The Textural, Emotive And Vivid Visuals By Khyati Trehan


PLEASE INTRODUCE YOURSELF

I’m Khyati Trehan, an independent Graphic designer by day developing brand systems and editorial illustrations, and a 3D visual artist by night giving form to feelings; mostly my own. My personal work is textural, emotive, vivid, and often attached to a memory. I live and work out of New Delhi, India.

HOW WOULD YOU BEST DESCRIBE YOUR STYLE?

I’ve always worked towards broadening my skill set in the pursuit of becoming a versatile designer, which isn’t the best formula for developing a singular signature style. That said, I am drawn to a few signature visual moves and image-making devices. A large part of my work is dimensional and I often use 3D as a tool to think spatially and create work that isn’t trying to be photorealistic. Instead, my visual style draws on the potential to create a new aesthetic toggling between 2D and 3D. I also enjoy meaning-making through juxtaposition; putting two ideas together that don’t make sense till they do. There’s an additional compositional challenge in working with abundance and chaos and then trying to find balance in it.

HOW DID YOU GET INTO ART?

I was really lucky to have studied in a school called Mirambika till the 8th grade. The school believed their job was to help kids figure out their thing. Education meant drawing out the potential that was already there, instead of prescribing it. Because I was exposed to creative disciplines at the same time we were learning our ABCs, I discovered I loved the visual world pretty early on. It was only when I studied design at the National Institute of Design, Ahmedabad that I realised how massive that world can be. Since then, I’ve gone on to exploring whatever ‘communication’ can mean: from type design at the Indian Type Foundry, building AR experiences for clients like Snapchat Spectacles and Instagram, illustrating articles for NYTimes and the New Yorker Magazine, practicing human-centered design and storytelling at IDEO, to more recently, building complex brand systems with Karin Soukup. And there’s still tons more to explore.



WHO OR WHAT ARE SOME OF YOUR MAJOR INFLUENCES?

Everything and everyone within a 20m radius is ripe for the picking! I’m influenced and fueled by the places and people I’m designing for and the emotive power of beauty. I get to be a little more selfish with my personal work, looking inwards and enjoying the craft for its craft. Sanchit Sawaria was first my favourite designer, and then my partner. Inevitably, he’s played a huge role in my growth as a designer, being a point of inspiration, a source of feedback, even just a sounding board and has extended the definition of partnership. I’ve been really lucky to find mentors in legends like Franz Blach (Partner at IDEO Europe) and Karin Soukup (former MD of Collins) in different stages of my life who’re generous with their knowledge and time and most importantly, just really cool people.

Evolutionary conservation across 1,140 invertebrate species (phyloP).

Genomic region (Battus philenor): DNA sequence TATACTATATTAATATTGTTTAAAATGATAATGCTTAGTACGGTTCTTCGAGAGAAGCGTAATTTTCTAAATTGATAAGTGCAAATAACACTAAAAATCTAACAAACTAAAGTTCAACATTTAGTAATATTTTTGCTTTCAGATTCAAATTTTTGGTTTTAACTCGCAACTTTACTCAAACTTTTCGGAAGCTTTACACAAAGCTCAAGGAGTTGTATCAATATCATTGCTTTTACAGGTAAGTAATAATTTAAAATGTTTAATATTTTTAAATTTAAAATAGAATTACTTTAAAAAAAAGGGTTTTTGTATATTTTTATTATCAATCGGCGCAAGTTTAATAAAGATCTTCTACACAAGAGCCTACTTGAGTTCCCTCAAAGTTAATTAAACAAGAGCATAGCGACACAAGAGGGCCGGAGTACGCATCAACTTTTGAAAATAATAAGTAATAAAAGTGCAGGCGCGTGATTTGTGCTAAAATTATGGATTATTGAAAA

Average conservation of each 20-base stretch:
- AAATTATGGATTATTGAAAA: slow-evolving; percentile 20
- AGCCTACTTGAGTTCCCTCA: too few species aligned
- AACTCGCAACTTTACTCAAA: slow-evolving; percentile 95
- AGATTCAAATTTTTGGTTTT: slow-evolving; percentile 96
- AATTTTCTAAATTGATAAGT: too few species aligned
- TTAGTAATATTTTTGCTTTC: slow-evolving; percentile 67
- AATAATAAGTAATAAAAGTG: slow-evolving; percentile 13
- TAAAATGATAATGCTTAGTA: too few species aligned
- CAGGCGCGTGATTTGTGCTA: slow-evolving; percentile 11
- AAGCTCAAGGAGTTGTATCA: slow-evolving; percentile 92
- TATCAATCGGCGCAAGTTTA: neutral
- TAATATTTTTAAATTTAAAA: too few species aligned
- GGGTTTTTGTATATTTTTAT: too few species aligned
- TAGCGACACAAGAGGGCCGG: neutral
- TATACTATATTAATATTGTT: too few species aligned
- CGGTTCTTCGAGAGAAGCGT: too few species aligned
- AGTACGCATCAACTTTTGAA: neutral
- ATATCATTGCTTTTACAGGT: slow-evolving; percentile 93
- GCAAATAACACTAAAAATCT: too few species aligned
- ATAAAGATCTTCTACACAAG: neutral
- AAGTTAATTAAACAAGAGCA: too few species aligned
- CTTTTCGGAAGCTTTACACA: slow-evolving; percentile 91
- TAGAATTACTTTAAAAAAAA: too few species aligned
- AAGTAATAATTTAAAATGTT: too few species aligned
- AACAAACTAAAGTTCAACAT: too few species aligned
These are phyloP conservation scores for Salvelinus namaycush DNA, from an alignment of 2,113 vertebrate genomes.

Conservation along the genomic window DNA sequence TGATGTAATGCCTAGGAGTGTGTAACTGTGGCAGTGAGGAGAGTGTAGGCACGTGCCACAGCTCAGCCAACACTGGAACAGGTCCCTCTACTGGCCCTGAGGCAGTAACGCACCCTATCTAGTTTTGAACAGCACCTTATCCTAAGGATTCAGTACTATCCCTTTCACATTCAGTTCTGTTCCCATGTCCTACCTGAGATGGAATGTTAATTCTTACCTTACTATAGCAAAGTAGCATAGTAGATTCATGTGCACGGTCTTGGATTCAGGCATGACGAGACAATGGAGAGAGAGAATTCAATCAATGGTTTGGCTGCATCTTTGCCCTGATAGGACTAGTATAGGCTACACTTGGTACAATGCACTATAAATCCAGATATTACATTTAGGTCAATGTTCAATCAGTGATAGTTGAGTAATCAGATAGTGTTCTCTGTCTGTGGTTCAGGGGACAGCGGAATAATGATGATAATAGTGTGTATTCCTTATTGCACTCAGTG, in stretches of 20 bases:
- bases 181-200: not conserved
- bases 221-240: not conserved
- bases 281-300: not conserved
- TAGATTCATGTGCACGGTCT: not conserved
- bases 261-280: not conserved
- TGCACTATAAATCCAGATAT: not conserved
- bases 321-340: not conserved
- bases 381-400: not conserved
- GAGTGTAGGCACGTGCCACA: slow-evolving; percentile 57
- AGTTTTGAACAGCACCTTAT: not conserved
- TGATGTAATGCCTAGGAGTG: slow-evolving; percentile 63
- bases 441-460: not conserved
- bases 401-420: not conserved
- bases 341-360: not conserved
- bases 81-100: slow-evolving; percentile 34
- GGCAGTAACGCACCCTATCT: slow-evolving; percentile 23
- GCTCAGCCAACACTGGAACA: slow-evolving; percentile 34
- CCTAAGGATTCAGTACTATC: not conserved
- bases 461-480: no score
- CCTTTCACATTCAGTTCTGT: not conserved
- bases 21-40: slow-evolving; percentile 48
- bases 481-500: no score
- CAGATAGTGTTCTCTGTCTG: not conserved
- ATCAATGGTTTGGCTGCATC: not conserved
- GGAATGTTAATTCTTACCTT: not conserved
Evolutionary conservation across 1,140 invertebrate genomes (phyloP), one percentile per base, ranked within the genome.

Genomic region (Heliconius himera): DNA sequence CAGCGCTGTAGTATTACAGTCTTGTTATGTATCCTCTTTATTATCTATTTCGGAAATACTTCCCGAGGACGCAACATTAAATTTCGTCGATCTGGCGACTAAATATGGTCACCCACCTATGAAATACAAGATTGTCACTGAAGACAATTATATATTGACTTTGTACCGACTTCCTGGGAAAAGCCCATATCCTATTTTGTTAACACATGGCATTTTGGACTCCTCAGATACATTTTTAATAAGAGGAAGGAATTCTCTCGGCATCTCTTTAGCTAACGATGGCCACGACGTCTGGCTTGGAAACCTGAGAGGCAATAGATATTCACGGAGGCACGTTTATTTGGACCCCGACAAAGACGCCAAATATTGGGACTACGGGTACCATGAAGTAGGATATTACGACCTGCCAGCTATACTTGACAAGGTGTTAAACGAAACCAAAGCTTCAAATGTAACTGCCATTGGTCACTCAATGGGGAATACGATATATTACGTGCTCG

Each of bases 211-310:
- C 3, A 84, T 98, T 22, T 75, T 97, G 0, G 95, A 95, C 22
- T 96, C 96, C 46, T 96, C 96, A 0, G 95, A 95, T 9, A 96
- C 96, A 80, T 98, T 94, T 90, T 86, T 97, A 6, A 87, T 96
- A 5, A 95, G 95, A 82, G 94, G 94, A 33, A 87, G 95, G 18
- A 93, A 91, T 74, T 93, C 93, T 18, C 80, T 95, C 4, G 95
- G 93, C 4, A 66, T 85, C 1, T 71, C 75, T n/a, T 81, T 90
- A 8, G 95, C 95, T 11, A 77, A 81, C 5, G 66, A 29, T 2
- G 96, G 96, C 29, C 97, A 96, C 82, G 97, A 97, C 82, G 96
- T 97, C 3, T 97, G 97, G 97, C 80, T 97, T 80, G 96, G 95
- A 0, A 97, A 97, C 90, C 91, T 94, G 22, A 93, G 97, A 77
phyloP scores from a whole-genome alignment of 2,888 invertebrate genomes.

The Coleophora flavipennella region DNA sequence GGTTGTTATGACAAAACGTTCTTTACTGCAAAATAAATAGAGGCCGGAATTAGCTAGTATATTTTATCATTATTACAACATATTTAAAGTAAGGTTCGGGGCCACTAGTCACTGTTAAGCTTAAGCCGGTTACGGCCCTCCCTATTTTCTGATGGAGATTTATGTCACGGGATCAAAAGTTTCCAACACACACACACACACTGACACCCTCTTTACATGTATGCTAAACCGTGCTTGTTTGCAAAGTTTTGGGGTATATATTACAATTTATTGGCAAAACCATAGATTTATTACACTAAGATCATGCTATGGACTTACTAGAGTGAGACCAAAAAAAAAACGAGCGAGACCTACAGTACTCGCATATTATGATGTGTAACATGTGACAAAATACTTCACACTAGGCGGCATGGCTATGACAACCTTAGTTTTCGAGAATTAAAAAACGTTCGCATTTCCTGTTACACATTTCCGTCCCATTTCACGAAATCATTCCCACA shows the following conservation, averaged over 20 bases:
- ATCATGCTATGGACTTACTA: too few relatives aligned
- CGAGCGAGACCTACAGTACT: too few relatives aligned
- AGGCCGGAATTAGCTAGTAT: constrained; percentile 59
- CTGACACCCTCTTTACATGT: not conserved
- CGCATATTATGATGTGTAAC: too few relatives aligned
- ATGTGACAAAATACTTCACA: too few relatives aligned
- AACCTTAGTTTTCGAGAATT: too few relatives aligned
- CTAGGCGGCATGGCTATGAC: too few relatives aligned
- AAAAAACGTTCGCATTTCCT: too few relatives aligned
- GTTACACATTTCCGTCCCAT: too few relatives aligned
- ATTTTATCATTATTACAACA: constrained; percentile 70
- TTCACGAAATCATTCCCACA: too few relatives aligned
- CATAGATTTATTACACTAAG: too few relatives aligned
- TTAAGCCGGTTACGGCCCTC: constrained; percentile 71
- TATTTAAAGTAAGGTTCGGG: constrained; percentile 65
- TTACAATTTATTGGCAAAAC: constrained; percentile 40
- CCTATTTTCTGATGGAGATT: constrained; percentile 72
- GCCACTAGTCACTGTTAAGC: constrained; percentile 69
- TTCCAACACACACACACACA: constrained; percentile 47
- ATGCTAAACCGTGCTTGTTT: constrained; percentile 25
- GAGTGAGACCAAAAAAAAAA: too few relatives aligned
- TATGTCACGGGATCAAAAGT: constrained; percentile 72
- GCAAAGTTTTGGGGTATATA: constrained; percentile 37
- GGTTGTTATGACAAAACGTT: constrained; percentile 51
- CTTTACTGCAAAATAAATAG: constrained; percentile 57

CAN YOU TELL US ABOUT YOUR WORKING PROCESS?

My design practice begins with research-heavy discovery, diving headfirst into the context, who I’m making for, building off of strategy, etc. I get to throw all of that out in my artistic process and let my hands have a life of their own. There are no rules and nothing to justify. Sometimes I create with only an intention or a fuzzy feeling in mind as a starting point. I also really like playing an exquisite corpse, but instead of passing the piece to another person, I pass a work from the past to myself in the present. It’s fun to take an old artwork that felt complete at the time, and reopen it to new possibilities. In some ways, it tells me how far I’ve come. When I’m commissioned to create editorial 3D work, that space is a little bit in between my design and art practice. The piece has a job to do and something to clearly communicate, but still has space for my visual expression and interpretation in it. I get a piece of paper out and write all the ways in which the core idea can be communicated. There are so many ways to structure a sentence, and exploring that can also be helpful to see things from different perspectives, and eventually visualize them.



WHAT MOTIVATES YOU TO CREATE?

Sometimes it’s the seed of an idea that pops out of nowhere, sometimes it’s discovering a connecting thread between seemingly unrelated things, and sometimes it’s just a way to unwind and have fun. I love that making feels like magic.

WHAT IS YOUR STUDIO LIKE?

A messy study table perked up against the balcony, blinding sunlight, and a cozy cane couch that I spend most of my time working on.

WHAT ARE YOU CURRENTLY WORKING ON?

A billion things at the same time! I’m in the middle of a brand exploratory that involves worldbuilding and web experience, image making for an autism research news publication, abstract 3D illustrations for a photography driven business magazine and an NFT collaboration with a digital display product company.



INFORMATION

Images with courtesy of Khyati Trehan

https://khyatitrehan.com/


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